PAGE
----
Natural Features of Linnansaari National Park
Slash-and-burn culture lives on at Linnansaari Croft
This disappearing tradition is being maintained at Finland’s Linnansaari and Koli national parks. Slash-and-burn agriculture also preserves deciduous forests. Read more >
Mowing encourages an abundance of flowers
Space for demanding meadow species is cleared every year at Linnansaari croft. The sheep pastured in the park also contribute to nature management. Read more >
The National Park is a 40 km long and 5 - 10 km wide area in the middle of Lake Haukivesi, a part of Lake Saimaa which is the largest lake in Finland. The magnificent landscape alternates between a labyrinth of sheltered islands and broader open waters. The park includes more than 130 islands and hundreds of smaller islets and protruding rocks. The purchase of the core areas of the national park was justified with their natural beauty. Preserving Finland’s original lakeland nature for future generations and research was mentioned as the justification for the establishment of the national park.
The landscape in the national park ranges from deciduous forests to sun-soaked rocks and meadows. Vegetation on the islands is characterised by sharp contrasts: behind rugged lichen-covered rocks lining the shores you will find lush herb-rich forests.
Gliding over the open waters of Lake Saimaa, the Osprey (Pandion haliaetus) is a majestic sight. The Osprey is one of the biggest birds of prey in Finland, and Linnansaari has one of the densest osprey populations in the country. Ospreys nest in the staunch tops of the shoreline pines. In the large twig nests they usually have 1 - 3 young birds. The osprey is very skilful in search of prey. Shallow lakes with clear water are ideal places for them to be able to see the fish. It is amazing to watch how they dive on their prey and take off again with fish in their talons.
The osprey migrates to warm Africa for the winter. It can fly as far as to South-Africa, which makes a 12,500 km journey! Faithful to its native place, the osprey returns to the same area every year. The first brood they usually have at the age of three years. The osprey couples stay together all of their life. Read more about the osprey (saaksisaatio.fi).
The primitive cry of the Black-throated diver (Gavia arctica) together with the choir of gulls arrange the summery concert of the archipelago. The apparently abundat Lesser black-backed gull (Larus fuscus) is endangered, since the species has strongly decreased on past decades.
Linnansaari has an abundance of herb-rich forests: they account for as much as 30 per cent of the area of the National Park. Herb-rich forests comprise only one per cent of all Finnish forests.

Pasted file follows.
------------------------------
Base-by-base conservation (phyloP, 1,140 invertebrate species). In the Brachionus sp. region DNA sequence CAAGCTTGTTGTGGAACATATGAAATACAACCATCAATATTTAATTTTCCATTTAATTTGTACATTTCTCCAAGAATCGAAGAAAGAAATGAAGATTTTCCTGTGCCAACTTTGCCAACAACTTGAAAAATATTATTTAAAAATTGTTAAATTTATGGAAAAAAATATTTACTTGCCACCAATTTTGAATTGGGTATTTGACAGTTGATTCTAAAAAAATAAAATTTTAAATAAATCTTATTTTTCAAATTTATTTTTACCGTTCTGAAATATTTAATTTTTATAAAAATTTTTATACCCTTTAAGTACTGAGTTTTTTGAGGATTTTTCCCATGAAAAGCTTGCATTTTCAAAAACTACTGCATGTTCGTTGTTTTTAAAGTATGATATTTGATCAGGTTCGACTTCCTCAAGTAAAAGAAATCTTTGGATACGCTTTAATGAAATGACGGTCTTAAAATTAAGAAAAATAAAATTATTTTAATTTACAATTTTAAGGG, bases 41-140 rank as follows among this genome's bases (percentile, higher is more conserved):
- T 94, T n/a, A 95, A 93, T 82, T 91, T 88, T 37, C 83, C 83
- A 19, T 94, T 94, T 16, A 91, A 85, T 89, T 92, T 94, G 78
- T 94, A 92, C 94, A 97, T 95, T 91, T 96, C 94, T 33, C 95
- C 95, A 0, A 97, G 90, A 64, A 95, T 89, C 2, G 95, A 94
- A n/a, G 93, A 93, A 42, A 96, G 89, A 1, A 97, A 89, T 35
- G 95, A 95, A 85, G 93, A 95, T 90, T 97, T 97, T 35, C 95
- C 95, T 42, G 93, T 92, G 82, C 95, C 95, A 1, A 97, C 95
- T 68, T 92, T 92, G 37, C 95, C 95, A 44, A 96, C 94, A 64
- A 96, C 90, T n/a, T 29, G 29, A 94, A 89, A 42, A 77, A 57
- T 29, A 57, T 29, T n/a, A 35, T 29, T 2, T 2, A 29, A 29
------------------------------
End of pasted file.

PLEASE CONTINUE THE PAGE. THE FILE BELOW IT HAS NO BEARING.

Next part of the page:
White-backed woodpecker (Dendrocopos leucotos) thrives in the herb-rich and open forests of Linnansaari dominated by old deciduous trees. This bird species remains endangered even though its population has grown in recent years. The woodpecker and the wealth of demanding species make the herb-rich forests important in terms of nature protection.
You may spot strange flowers when hiking in Linnansaari. Bird’s nest orchid (Neottia nidus-avis) and ghost orchid (Epipogium aphyllum), two orchid species lacking chlorophyll, are two peculiarities of the herb-rich forests of Linnansaari. Sweet woodruff (Galium odoratum) has also found a suitable habitat in Linnansaari, which lies at the northern edge of its range.
Herb-rich forests and forests inhabited by white-backed woodpeckers have been actively managed in Linnansaari since the late 1980s. Removing spruces from deciduous forests creates light for herb-rich forest plants and openness for woodpeckers. In such environments, white-backed woodpeckers can safely search for larvae from decaying tree trunks lying on the ground.
Because of slash-and-burn farming and logging carried out in the 20th century, the forests in the park are relatively young. Most of the old trees in natural state can be found in forests growing on cliffs.
In the National Park, 346 Macrolepidoptera species have been found, which is almost a half of all the species found in Finland. The diversity of natural features in the inland archipelago makes an ideal environment for butterflies and moths in the lush aspen groves, bare rocks and the old meadows and clearings created by the slash-and-burn agriculture. The species include the threatened Chequered Blue (Scolitantides orion), and the rare Scarce Fritillary (Euphydryas maturna), the Baptria tibiale, the Dotted Carpet (Alcis jubatus) and the Trichosea ludifica.
These species have become rare, since cattle no more grazes in the forest keeping open the small clearings where the butterflies and moths live.
The extremely rare beetle Aulonothroscus laticollis occurs in Linnansaari
An extremely rare occurrence of Aulonothroscus laticollis was found in the Linnansaari National Park in Rantasalmi during a survey of species in herb-rich forests. This species has been sighted only once before in Finland, in 1865. The Aulonothroscus laticollis is a species of beetle included in the family Throscidae, and it is about four millimetres long. The habits of this species are not known with certainty due to its rarity, but observations suggest that it lives in tree litter forming in the cavities of hollow deciduous trees. The beetle probably feeds on fungal mycelia growing in the litter in the cavities.
The many deciduous forests of Linnansaari and aspen as an individual species offer habitats for dozens of insect species. The larvae of many butterfly species, such as Aglia tau, Catocala adultera and Mimas tiliae, only live on deciduous trees or on plants growing in herb-rich forests.
Linnansaari National Park
- Established 1956
- Area 97 km²
The Emblem of Linnansaari National Park is Saimaa Ringed Seal